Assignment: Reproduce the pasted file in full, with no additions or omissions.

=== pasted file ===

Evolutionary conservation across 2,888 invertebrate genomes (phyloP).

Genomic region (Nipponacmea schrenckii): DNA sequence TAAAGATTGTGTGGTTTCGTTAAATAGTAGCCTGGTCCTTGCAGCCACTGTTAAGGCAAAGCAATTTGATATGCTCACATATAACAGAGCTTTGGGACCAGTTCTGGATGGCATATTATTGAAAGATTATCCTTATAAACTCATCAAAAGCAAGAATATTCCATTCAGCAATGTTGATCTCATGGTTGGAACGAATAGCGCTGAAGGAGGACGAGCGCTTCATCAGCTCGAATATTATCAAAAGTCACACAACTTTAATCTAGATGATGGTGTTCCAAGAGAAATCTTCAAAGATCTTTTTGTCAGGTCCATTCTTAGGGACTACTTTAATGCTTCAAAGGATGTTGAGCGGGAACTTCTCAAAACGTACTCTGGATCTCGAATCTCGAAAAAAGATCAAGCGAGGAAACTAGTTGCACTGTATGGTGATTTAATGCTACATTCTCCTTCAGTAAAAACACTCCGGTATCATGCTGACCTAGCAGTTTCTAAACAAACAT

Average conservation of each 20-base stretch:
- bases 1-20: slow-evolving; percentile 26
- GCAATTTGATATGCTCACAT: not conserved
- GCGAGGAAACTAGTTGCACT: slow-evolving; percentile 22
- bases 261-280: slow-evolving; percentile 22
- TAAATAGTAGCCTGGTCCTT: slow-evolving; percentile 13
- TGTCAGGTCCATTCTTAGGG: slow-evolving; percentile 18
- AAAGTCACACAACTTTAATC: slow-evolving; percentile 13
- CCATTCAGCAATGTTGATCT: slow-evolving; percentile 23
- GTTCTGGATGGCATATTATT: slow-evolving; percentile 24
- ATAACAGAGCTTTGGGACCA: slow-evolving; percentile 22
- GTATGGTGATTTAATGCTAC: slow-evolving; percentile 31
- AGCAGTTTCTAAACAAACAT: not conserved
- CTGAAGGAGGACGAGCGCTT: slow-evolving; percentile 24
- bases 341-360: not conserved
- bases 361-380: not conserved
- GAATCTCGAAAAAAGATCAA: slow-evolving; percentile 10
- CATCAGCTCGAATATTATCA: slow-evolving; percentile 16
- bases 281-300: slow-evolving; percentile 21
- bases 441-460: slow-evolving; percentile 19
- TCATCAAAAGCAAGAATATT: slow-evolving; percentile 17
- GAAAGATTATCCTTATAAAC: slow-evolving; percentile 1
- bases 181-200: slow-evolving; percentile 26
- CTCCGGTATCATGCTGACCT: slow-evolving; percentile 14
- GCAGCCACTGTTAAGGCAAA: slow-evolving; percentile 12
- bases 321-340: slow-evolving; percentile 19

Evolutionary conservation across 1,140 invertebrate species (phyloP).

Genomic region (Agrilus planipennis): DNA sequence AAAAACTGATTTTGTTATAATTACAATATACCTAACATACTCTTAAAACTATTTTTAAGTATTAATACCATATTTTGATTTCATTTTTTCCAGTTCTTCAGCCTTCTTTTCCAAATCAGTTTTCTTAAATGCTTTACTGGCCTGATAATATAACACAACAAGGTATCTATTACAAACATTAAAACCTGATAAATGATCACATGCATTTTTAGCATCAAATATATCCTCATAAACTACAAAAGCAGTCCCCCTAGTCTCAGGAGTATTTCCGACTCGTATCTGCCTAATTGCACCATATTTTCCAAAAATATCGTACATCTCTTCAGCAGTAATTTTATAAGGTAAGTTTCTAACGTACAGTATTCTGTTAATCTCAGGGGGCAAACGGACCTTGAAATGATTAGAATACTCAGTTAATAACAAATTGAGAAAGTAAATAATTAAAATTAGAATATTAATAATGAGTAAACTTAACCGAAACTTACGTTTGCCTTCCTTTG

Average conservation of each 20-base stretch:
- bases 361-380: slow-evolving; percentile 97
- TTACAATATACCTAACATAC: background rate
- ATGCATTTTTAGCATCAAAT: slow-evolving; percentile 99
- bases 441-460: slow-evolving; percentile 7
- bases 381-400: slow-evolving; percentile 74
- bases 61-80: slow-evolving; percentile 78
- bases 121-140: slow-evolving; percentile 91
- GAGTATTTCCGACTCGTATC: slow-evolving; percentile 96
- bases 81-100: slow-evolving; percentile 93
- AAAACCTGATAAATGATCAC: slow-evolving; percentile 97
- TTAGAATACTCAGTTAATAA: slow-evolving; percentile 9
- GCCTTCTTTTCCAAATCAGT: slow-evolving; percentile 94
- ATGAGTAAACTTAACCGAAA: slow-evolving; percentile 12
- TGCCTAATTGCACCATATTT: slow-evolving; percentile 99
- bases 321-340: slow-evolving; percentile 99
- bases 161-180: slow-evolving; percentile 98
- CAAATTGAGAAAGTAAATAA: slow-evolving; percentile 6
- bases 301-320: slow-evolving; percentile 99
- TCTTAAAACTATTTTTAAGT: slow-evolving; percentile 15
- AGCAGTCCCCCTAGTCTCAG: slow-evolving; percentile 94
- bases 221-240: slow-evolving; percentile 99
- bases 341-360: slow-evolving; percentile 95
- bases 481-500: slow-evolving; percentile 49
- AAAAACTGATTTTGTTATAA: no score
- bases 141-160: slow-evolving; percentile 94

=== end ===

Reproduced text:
Evolutionary conservation across 2,888 invertebrate genomes (phyloP).

Genomic region (Nipponacmea schrenckii): DNA sequence TAAAGATTGTGTGGTTTCGTTAAATAGTAGCCTGGTCCTTGCAGCCACTGTTAAGGCAAAGCAATTTGATATGCTCACATATAACAGAGCTTTGGGACCAGTTCTGGATGGCATATTATTGAAAGATTATCCTTATAAACTCATCAAAAGCAAGAATATTCCATTCAGCAATGTTGATCTCATGGTTGGAACGAATAGCGCTGAAGGAGGACGAGCGCTTCATCAGCTCGAATATTATCAAAAGTCACACAACTTTAATCTAGATGATGGTGTTCCAAGAGAAATCTTCAAAGATCTTTTTGTCAGGTCCATTCTTAGGGACTACTTTAATGCTTCAAAGGATGTTGAGCGGGAACTTCTCAAAACGTACTCTGGATCTCGAATCTCGAAAAAAGATCAAGCGAGGAAACTAGTTGCACTGTATGGTGATTTAATGCTACATTCTCCTTCAGTAAAAACACTCCGGTATCATGCTGACCTAGCAGTTTCTAAACAAACAT

Average conservation of each 20-base stretch:
- bases 1-20: slow-evolving; percentile 26
- GCAATTTGATATGCTCACAT: not conserved
- GCGAGGAAACTAGTTGCACT: slow-evolving; percentile 22
- bases 261-280: slow-evolving; percentile 22
- TAAATAGTAGCCTGGTCCTT: slow-evolving; percentile 13
- TGTCAGGTCCATTCTTAGGG: slow-evolving; percentile 18
- AAAGTCACACAACTTTAATC: slow-evolving; percentile 13
- CCATTCAGCAATGTTGATCT: slow-evolving; percentile 23
- GTTCTGGATGGCATATTATT: slow-evolving; percentile 24
- ATAACAGAGCTTTGGGACCA: slow-evolving; percentile 22
- GTATGGTGATTTAATGCTAC: slow-evolving; percentile 31
- AGCAGTTTCTAAACAAACAT: not conserved
- CTGAAGGAGGACGAGCGCTT: slow-evolving; percentile 24
- bases 341-360: not conserved
- bases 361-380: not conserved
- GAATCTCGAAAAAAGATCAA: slow-evolving; percentile 10
- CATCAGCTCGAATATTATCA: slow-evolving; percentile 16
- bases 281-300: slow-evolving; percentile 21
- bases 441-460: slow-evolving; percentile 19
- TCATCAAAAGCAAGAATATT: slow-evolving; percentile 17
- GAAAGATTATCCTTATAAAC: slow-evolving; percentile 1
- bases 181-200: slow-evolving; percentile 26
- CTCCGGTATCATGCTGACCT: slow-evolving; percentile 14
- GCAGCCACTGTTAAGGCAAA: slow-evolving; percentile 12
- bases 321-340: slow-evolving; percentile 19

Evolutionary conservation across 1,140 invertebrate species (phyloP).

Genomic region (Agrilus planipennis): DNA sequence AAAAACTGATTTTGTTATAATTACAATATACCTAACATACTCTTAAAACTATTTTTAAGTATTAATACCATATTTTGATTTCATTTTTTCCAGTTCTTCAGCCTTCTTTTCCAAATCAGTTTTCTTAAATGCTTTACTGGCCTGATAATATAACACAACAAGGTATCTATTACAAACATTAAAACCTGATAAATGATCACATGCATTTTTAGCATCAAATATATCCTCATAAACTACAAAAGCAGTCCCCCTAGTCTCAGGAGTATTTCCGACTCGTATCTGCCTAATTGCACCATATTTTCCAAAAATATCGTACATCTCTTCAGCAGTAATTTTATAAGGTAAGTTTCTAACGTACAGTATTCTGTTAATCTCAGGGGGCAAACGGACCTTGAAATGATTAGAATACTCAGTTAATAACAAATTGAGAAAGTAAATAATTAAAATTAGAATATTAATAATGAGTAAACTTAACCGAAACTTACGTTTGCCTTCCTTTG

Average conservation of each 20-base stretch:
- bases 361-380: slow-evolving; percentile 97
- TTACAATATACCTAACATAC: background rate
- ATGCATTTTTAGCATCAAAT: slow-evolving; percentile 99
- bases 441-460: slow-evolving; percentile 7
- bases 381-400: slow-evolving; percentile 74
- bases 61-80: slow-evolving; percentile 78
- bases 121-140: slow-evolving; percentile 91
- GAGTATTTCCGACTCGTATC: slow-evolving; percentile 96
- bases 81-100: slow-evolving; percentile 93
- AAAACCTGATAAATGATCAC: slow-evolving; percentile 97
- TTAGAATACTCAGTTAATAA: slow-evolving; percentile 9
- GCCTTCTTTTCCAAATCAGT: slow-evolving; percentile 94
- ATGAGTAAACTTAACCGAAA: slow-evolving; percentile 12
- TGCCTAATTGCACCATATTT: slow-evolving; percentile 99
- bases 321-340: slow-evolving; percentile 99
- bases 161-180: slow-evolving; percentile 98
- CAAATTGAGAAAGTAAATAA: slow-evolving; percentile 6
- bases 301-320: slow-evolving; percentile 99
- TCTTAAAACTATTTTTAAGT: slow-evolving; percentile 15
- AGCAGTCCCCCTAGTCTCAG: slow-evolving; percentile 94
- bases 221-240: slow-evolving; percentile 99
- bases 341-360: slow-evolving; percentile 95
- bases 481-500: slow-evolving; percentile 49
- AAAAACTGATTTTGTTATAA: no score
- bases 141-160: slow-evolving; percentile 94